NY Times Op-Ed Looks At Life Under Russia’s ‘Gay Propaganda’ Ban

RussAn op-ed in Friday's New York Times by author and journalist Mark Gevisser examines the impact of Russia's anti-gay propaganda law for its LGBT community. Gevisser takes the Russian port city of Arkhangelsk (population 350,000) as a case study of sorts to consider the effect of the law on everyday Russians and also to attempt to suss out the root cause of homophobia in Russia:

Yet one often ignored cause for this homophobic surge is perhaps the most obvious: backlash. Whatever else it is, Russian homophobia is a direct, even violent, reaction to the space created by a minority that has only come into the open over the last decade.

This is certainly the case in Arkhangelsk, where Rakurs [the city’s lesbian, gay, bisexual and transgender advocacy organization] was denied registration as a nonprofit organization in 2010 on the grounds that it promoted “extremism.” Rakurs managed to get this judgment overturned, but soon after, the “gay propaganda” ban was passed.

“The law was clearly designed to limit our activities,” Tatiana Vinnichenko, the director of Rakurs, told me. “And in many ways it has succeeded. We cannot hold protests of more than one person. And any attempts to help young people are stifled.”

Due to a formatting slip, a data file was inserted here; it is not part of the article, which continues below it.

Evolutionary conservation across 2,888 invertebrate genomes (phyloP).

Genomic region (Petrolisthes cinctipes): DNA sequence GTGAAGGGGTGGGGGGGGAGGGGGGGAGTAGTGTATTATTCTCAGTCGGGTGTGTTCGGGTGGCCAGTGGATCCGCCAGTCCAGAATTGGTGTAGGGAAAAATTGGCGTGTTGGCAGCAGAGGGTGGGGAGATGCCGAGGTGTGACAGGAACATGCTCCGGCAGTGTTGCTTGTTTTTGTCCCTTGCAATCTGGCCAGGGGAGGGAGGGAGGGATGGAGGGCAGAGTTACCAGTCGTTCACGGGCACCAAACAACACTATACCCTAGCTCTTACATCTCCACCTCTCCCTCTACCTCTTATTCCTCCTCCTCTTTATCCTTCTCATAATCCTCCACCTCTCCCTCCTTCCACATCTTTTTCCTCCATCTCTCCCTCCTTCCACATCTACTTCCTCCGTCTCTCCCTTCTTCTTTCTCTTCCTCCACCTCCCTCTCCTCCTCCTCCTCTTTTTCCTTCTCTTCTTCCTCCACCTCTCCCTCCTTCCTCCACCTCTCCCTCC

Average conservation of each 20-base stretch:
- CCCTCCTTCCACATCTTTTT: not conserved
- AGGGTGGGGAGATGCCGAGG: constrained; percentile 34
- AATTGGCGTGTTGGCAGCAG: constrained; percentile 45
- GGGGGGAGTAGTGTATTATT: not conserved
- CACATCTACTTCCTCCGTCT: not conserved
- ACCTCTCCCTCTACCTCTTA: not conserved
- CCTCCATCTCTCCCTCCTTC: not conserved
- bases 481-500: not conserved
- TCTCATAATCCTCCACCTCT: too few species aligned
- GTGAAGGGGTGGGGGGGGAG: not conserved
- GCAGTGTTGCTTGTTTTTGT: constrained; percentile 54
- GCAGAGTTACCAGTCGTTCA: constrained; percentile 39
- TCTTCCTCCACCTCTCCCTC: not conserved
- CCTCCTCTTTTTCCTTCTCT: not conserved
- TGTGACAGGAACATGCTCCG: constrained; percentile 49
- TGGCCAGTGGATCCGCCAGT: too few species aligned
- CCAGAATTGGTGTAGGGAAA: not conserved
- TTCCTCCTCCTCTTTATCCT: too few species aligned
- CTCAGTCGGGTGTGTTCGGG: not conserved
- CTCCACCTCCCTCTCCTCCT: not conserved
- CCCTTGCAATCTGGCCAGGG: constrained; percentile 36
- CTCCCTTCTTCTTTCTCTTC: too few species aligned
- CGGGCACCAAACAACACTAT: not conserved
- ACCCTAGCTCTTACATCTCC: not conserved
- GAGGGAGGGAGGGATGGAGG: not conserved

Still, despite the encroachment on their rights, young "LGBTs" ("the acronym has become part of the Russian vernacular") are not giving up the fight. In fact, Gevisser suggests that the focus on the LGBT community, even in a negative light, has galvanized many who might otherwise have been silent or inactive:

Even as the rise of a queer rights movement provokes a backlash, the backlash undermines itself — by strengthening the resolve of the movement and by publicizing (even if through hate) the existence of a group of people who were so long invisible…

There is only one way out of this bind: for Russians themselves to speak out in support of the rights of sexual minorities. What is most inspiring about groups like Rakurs, in far-flung communities like Arkhangelsk, is the counterpoint they give, by their very existence, to the official narrative that homosexuals are dangerous outsiders or, worse, child molesters.

In Arkhangelsk, [a 22-year-old bus conductor named] Varya and her friends have graduated from the alt-music scene. “We’re adults now,” she said. “We have kids, we have jobs.”

She held up the hateful sticker she had found on the bus [that reads, "Stamp out faggots"), and kept: “And we have this to fight.”

(Image via NY Times)


  1. Walid says

    Ugh, there’s a whole LOTTA anti gay hate right here in America. I love how obsessed we are about Russia while we do jack about the homophobia right here. Go read GLAAD’s facebook page and see the thousands of comments from Christians bashing gays, wishing death upon us, wishing us AIDS.

    Just this week alone, there were four anti gay hate crimes in four major cities in THIS country.

    The U.S is hardly in a place to lecture Russia.

  2. Ricco says